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This is kind of a follow-up question about determining the heat dissipated from equipment based on power consumption.

I have a situation where I have to install a router and UPS system in an enclosed particle board cabinet, in an RV style vehicle. It seems to me that we should also install ventilation fans.

I've been asked to justify that opinion based on how long they should be able to run the system before the router and UPS reach their max temp of 104°F.

I thought a good back-of-the envelope method would be to use specific heat capacity of air, dimensions of the cabinet, and the max. wattage of the equipment inside the cabinet (175W) to calculate how long it would take the air in the cabinet to climb from 80°F to 104°F, but the answer I'm getting is an absurd 5.5 seconds.

So, I'm thinking since my method ignored the equipment itself as a heat sink, I need to somehow factor that in. Thinking back to chemistry and physics a couple of decades ago, I don't remember ever having to find the rate of temperature change in a situation that involves multiple materials. It seems that the thermal conductivity the equipment would become relevant. I have found straightforward methods for calculating fan requirements to remove heat in this situation, but my assignment now is to determine how long the system can be operated before requiring ventilation.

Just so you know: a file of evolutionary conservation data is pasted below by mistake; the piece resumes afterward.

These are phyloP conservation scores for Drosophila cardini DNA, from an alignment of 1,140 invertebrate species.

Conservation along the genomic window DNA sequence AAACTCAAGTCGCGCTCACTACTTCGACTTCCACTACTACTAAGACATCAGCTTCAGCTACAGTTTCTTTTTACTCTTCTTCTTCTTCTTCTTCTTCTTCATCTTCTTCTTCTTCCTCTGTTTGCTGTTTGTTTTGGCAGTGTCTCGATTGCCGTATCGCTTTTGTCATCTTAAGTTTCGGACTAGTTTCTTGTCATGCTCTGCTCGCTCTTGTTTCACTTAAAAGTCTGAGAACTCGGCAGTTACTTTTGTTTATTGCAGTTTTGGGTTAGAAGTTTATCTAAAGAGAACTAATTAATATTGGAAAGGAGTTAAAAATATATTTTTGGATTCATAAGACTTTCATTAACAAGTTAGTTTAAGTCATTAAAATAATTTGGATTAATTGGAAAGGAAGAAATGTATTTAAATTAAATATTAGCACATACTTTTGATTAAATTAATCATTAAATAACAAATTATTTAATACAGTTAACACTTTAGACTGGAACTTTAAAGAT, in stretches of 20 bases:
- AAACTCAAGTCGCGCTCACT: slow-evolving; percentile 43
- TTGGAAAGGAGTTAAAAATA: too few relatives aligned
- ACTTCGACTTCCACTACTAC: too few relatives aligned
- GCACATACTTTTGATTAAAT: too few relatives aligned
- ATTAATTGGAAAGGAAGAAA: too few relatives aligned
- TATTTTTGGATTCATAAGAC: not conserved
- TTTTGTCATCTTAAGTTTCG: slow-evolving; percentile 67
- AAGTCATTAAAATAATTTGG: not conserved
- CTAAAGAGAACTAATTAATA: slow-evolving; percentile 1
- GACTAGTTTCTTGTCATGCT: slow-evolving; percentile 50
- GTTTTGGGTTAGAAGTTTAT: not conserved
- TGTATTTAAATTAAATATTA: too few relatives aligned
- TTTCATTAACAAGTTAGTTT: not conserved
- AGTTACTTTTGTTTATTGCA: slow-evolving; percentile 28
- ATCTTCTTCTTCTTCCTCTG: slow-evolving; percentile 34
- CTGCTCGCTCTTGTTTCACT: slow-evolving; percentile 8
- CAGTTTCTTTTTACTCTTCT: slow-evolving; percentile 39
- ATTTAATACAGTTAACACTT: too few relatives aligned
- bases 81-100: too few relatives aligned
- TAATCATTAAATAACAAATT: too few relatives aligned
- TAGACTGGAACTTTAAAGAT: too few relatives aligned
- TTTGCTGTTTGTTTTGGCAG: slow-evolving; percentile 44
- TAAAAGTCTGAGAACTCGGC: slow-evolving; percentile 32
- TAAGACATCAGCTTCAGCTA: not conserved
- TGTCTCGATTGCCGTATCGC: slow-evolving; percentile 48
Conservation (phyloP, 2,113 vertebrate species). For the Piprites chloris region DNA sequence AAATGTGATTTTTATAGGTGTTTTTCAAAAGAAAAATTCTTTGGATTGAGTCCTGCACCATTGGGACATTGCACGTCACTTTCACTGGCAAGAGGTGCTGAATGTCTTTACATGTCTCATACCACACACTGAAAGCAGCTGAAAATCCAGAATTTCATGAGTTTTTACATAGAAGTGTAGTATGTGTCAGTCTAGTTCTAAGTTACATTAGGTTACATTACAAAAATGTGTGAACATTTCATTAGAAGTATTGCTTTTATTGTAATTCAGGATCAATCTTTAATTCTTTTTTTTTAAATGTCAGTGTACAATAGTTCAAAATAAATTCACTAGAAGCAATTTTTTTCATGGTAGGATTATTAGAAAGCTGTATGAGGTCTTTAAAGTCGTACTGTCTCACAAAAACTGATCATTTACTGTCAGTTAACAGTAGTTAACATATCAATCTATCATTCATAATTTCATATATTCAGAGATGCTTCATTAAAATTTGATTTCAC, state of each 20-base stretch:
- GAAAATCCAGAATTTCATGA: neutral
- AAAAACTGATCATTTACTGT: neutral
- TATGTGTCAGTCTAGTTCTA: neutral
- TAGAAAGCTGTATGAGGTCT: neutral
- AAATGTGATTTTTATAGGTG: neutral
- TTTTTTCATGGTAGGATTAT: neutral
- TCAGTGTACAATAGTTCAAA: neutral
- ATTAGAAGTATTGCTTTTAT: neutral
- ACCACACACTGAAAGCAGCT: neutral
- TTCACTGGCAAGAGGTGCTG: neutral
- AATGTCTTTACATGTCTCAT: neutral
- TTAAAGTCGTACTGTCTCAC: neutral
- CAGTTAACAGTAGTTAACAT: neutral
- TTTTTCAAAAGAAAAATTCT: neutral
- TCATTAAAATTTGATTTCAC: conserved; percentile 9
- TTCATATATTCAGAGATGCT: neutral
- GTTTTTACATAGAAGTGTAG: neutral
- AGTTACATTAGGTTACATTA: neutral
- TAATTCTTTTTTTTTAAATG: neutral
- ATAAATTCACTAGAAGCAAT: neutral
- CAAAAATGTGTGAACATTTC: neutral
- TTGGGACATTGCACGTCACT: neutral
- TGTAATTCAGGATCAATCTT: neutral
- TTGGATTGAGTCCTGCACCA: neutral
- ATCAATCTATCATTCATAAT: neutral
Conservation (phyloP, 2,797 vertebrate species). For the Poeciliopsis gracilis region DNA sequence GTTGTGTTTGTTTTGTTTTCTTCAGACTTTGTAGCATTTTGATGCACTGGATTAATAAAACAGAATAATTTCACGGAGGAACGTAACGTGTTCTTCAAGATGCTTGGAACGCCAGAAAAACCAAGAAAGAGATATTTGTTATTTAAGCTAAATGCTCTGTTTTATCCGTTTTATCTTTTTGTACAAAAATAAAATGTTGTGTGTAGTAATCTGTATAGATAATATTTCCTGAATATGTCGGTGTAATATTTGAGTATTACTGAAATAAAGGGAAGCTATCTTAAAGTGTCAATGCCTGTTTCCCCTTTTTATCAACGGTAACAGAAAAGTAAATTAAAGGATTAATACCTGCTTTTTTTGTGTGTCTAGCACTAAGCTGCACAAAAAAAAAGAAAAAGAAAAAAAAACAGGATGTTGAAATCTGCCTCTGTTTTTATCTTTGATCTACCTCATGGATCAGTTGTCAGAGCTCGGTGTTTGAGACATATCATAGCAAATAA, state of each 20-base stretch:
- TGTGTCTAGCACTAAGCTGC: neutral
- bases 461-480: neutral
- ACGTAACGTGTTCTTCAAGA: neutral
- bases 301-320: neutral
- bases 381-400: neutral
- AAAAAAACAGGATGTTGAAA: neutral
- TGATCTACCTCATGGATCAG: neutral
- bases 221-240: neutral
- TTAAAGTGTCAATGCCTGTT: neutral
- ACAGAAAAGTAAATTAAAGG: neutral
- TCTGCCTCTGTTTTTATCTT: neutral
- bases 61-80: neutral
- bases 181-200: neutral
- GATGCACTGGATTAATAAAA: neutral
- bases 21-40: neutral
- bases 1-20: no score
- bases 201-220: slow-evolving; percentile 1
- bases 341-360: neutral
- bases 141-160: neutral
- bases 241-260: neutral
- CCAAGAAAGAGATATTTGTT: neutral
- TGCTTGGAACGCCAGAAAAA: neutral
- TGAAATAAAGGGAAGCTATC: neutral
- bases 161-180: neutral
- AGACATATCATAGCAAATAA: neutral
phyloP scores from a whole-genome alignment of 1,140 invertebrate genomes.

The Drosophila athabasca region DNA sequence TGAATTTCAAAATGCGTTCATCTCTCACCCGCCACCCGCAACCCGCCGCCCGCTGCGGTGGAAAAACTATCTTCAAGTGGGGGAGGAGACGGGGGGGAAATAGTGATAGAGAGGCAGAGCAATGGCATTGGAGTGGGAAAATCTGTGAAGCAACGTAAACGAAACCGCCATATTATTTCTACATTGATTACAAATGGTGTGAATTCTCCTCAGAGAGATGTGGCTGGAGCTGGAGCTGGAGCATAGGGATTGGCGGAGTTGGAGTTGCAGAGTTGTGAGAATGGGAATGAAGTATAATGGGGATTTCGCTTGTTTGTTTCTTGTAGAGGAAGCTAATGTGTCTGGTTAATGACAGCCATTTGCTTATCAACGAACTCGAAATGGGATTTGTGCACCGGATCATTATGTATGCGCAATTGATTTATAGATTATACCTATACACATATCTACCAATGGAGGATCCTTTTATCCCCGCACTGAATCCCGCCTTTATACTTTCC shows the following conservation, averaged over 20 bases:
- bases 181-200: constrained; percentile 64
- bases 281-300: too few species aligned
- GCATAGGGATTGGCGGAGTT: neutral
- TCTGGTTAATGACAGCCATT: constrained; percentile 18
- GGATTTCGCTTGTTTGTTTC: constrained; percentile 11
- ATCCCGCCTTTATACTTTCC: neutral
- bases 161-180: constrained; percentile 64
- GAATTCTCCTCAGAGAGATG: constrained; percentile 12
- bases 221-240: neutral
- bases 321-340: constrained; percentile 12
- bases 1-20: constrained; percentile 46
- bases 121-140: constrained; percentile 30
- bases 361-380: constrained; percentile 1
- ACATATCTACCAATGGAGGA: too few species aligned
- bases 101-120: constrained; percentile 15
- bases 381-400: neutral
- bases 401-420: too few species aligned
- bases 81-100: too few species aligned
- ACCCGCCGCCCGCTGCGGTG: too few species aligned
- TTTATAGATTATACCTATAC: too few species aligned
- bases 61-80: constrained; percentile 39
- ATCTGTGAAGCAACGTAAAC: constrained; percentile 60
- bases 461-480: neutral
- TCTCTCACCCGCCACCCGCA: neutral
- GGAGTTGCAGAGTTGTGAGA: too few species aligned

Is there a standard method I can use based on the information I have available in equipment spec sheets, or based on dimensions that I could use to estimate how long it would take to raise the temperature past the max. operation temperature in the enclosure?

PS. I was going to show my calculations where I got 5.5 s from, but that doesn't seem relevant at this point.

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    \$\begingroup\$ To calculate the heat loss through the wood, we need to know the thickness and dimensions of the box. And understand that this is a first order calculation (estimation), not including convection. Accurate results will require a simulation like Hearth said. \$\endgroup\$
    – Mattman944
    Sep 4, 2022 at 23:41
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    \$\begingroup\$ You should be able to find the U value of the box material, in W/m²K, where K is the temperature difference across the box material. Given the U value, the surface area of the box, and the heat being transferred (150W), you should be able to find the steady state temperature difference, or temperature rise between the outside and the inside of the box. Depending on the size of the box (surface area) your equipment may not ever reach 104 deg F. \$\endgroup\$
    – SteveSh
    Sep 4, 2022 at 23:52
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    \$\begingroup\$ I did a back of the envelope calculation using U=W/m²K. If your enclosure is made of 1/2" plywood (U~2), and the surface area is 2 m^2, then with 150 W dissipation in the box, the temperature rise from the outside to the inside, steady state, will be about 37.5 deg C. So your problem is a transient one, and not steady state. Feel free to check my math. \$\endgroup\$
    – SteveSh
    Sep 5, 2022 at 1:11
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    \$\begingroup\$ @PeterJennings I don't want want the equipment to reach its max temperature. But I need to justify to my management and customer why they need to pay the extra cost for the ventilation. Since it's on a vehicle that is used on limited deployments, they are going to question if they can use it for a few hours without overheating. I need to come back with a reasonable answer. \$\endgroup\$
    – Frank
    Sep 5, 2022 at 4:16